Shields keep Blue Devil football team in the game
Ben Franklin was on to something when he said “an ounce of prevention is worth a pound of cure.”
But the original “Big Ben” didn’t have anything to do with football, a world where time and preventive practice measures are the cure against injuries.
The Greencastle-Antrim football program took it a step further. A small investment was the cure for saving the Blue Devils’ season — or at least a major part of it.
Greencastle avoided a near catastrophe that has become synonymous with playing football in a virus-laced world with one addition to the team’s equipment.
It purchased and outfitted its teams with the Schutt Splash Shield, a plastic guard which is affixed inside a helmet’s face mask, becoming a face covering against COVID-19 during practices and competition.
“I was never so grateful for the investment,” said G-A athletic director Vicki Ritchey. “(Health officials) said it was the difference between us playing or going into quarantine.”
The mask was put to the test almost immediately. Greencastle opened its season on Sept. 25 at Susquehanna Township and came away with a huge victory.
Make that two victories.
After the game, a Susquehanna Township player tested positive for COVID-19, forcing the Indians into quarantine. The Blue Devils were next on the list.
The Pennsylvania Department of Health approached Dr. Lura Hanks, G-A superintendent, about the situation. The Blue Devils were going to be shut down, too.
During the process, Hanks mentioned Greencastle’s addition of the plastic shields. The health department investigated the situation and decided the shields in fact prevented any Greencastle players from becoming infected.
“We were notified today that our varsity football players had a potential exposure to a positive COVID-19 case during the game on Friday night,” Hanks wrote in a release announcing the Blue Devils were in the clear. “After working with our Pa. Department of Health, it was determined that our players were safe guarded appropriately and therefore further steps are unnecessary.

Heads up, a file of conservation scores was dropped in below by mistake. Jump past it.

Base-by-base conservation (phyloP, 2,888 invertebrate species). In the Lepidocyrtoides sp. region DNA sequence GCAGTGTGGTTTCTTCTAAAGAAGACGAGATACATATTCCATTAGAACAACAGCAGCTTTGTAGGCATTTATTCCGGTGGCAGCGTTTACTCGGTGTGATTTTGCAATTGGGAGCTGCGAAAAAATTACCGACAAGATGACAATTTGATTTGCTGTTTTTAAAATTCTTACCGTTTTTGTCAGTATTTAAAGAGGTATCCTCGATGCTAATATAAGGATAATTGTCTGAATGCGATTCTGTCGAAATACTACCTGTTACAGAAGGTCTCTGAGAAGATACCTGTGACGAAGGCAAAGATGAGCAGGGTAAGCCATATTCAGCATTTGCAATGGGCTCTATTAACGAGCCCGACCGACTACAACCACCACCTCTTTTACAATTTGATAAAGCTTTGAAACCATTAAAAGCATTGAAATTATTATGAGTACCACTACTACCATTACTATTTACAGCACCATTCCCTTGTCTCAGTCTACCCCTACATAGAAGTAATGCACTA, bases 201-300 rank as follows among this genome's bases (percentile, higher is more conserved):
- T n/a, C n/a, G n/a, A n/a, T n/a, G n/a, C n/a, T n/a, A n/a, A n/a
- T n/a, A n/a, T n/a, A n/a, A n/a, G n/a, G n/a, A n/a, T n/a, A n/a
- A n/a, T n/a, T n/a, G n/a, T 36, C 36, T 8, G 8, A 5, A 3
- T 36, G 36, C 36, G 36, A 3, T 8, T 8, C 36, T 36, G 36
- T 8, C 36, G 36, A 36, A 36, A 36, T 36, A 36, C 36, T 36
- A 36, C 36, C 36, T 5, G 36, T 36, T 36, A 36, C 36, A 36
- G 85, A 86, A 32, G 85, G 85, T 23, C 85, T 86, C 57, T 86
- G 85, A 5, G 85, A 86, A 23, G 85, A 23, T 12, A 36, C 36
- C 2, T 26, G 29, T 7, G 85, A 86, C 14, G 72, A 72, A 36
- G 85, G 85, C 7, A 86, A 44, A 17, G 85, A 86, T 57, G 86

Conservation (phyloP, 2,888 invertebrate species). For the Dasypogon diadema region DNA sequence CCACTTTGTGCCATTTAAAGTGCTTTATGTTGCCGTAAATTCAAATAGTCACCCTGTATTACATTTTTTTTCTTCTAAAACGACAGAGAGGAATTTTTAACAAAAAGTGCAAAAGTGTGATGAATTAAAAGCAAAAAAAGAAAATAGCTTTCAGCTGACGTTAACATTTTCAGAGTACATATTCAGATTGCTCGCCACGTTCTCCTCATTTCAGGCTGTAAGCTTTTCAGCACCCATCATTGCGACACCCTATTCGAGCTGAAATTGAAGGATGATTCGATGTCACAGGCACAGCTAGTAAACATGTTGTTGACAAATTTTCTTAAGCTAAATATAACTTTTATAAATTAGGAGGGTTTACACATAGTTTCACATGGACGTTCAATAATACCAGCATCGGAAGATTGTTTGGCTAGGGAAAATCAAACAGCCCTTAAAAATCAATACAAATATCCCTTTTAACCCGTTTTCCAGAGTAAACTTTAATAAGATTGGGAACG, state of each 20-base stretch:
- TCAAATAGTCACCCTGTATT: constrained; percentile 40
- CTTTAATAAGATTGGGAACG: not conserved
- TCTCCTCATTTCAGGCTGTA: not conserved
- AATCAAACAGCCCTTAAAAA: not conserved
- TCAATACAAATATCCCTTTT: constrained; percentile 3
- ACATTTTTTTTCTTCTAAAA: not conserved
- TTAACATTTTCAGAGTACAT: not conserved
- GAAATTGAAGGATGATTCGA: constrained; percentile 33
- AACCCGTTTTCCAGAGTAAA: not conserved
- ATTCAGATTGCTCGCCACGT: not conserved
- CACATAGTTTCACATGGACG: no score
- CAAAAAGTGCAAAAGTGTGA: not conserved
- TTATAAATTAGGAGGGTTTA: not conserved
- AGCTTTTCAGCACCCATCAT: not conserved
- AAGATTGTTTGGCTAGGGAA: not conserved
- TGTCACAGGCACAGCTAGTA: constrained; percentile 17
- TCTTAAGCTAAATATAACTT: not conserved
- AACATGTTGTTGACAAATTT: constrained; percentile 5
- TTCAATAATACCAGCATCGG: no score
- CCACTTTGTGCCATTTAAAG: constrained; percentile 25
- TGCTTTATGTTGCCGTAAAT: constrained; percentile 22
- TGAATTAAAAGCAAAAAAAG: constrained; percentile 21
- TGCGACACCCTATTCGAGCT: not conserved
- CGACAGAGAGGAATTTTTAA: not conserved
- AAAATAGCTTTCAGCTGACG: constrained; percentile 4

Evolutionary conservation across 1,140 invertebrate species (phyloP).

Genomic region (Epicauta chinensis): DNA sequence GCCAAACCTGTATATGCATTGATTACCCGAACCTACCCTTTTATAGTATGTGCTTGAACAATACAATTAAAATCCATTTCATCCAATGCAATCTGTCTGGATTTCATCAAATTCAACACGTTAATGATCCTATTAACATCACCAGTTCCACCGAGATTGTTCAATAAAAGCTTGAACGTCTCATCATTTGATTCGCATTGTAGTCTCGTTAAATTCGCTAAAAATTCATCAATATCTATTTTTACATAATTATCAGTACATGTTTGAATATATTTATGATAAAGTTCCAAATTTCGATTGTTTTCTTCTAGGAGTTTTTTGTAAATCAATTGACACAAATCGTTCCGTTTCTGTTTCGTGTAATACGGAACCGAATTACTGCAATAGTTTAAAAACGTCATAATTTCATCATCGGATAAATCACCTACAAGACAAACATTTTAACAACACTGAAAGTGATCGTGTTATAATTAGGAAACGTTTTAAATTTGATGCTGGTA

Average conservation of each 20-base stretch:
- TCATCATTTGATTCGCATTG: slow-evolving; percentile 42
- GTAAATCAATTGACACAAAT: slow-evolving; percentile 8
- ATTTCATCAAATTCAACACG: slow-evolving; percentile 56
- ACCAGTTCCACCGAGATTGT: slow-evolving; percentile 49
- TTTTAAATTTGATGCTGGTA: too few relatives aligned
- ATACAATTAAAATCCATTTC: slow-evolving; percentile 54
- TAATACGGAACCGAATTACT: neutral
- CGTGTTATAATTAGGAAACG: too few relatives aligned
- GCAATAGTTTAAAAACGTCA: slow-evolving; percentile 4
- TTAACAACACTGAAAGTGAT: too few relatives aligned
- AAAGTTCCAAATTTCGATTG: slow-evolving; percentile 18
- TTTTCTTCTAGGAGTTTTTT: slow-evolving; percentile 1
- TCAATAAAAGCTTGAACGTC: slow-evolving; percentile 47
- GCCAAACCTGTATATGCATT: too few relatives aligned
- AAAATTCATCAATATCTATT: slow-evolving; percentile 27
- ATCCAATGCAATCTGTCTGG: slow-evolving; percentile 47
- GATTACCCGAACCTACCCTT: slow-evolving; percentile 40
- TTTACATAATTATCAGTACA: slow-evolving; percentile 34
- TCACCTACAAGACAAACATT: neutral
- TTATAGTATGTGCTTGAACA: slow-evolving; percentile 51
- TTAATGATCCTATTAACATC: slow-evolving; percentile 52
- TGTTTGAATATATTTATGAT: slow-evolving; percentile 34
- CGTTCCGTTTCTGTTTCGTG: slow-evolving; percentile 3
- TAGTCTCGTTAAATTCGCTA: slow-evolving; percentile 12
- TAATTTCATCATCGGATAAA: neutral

“In preparation for the season, our football helmets were equipped with protective shields that cover the eyes, nose, and mouth. All players adhered to our mask mandate when helmets were off. It was due to this vigilance that we are able to continue to learn and play.”
Innocently enough, Greencastle was ultimately saved by an email.
Ritchey received a midsummer sales message, offering the splash shields.
“We were in the process of getting our health and safety procedures together for summer workouts,” Ritchey said. “I looked at (the email) and said it looked expensive and put it off because we didn’t know if we would be playing.”
Workouts began June 22 and coach Devin McCauley approached the school’s Quarterback Club about getting gaiters — a stretchy sleeve used as a face covering that sits around the neck and is pulled up to cover the mouth and nose — for the players to wear on the field and sideline.
Then, as the state moved to start competition, it was taken a step further.
“We looked into the face shields when we started understanding the face-mask rule,” McCauley said. “If someone has COVID and you are masked up, you’re aren’t considered exposed.”
Greencastle revisited the masks.
They came in two pieces — one to cover eyes and the other for the nose and mouth — which fit inside of a helmet and are attached by 16 Velcro fasteners, eight for each piece. After consulting health officials, the Blue Devils didn’t need to wear the eye shields, which steamed up during play.
Ritchey ordered 45 kits — which equipped three helmets each — on Aug. 21. The investment was around $875 and outfitted 113 players, covering everyone from varsity to middle school.
“We were lucky,” Ritchey said. “We got some of the last in stock. We got 35 kits in a week and then had to wait for 10 on back order.”
With the addition of the gaiters and Splash Shields, Greencastle has created a COVID-19 combat culture.
Wearing face coverings at all times is just as important as doing stretches when the Blue Devils take the field.
“When the helmets are on, the gaiters can stay down,” McCauley said. “When the helmets are off, the gaiters come up.”
It’s become a common practice for the football team, for players and coaches alike.
“Our football players and coaches have done a phenomenal job,” Ritchey said. “They all realize that football is the biggest contact sport of all. Everyone is so close and both the players and coaches have to work with opposing players and coaches.
“They are all diligent about it because they know we have to do it to be able to play.”
The word is out about the Splash Shields and Ritchey has had a couple of schools calling to inquire about them — including Susquehanna Township.
When it comes down to it, COVID-19 combat culture is another thing that is so 2020.
“I don’t like wearing a mask,” McCauley said. “I’d rather be playing football than fighting someone about wearing a mask.”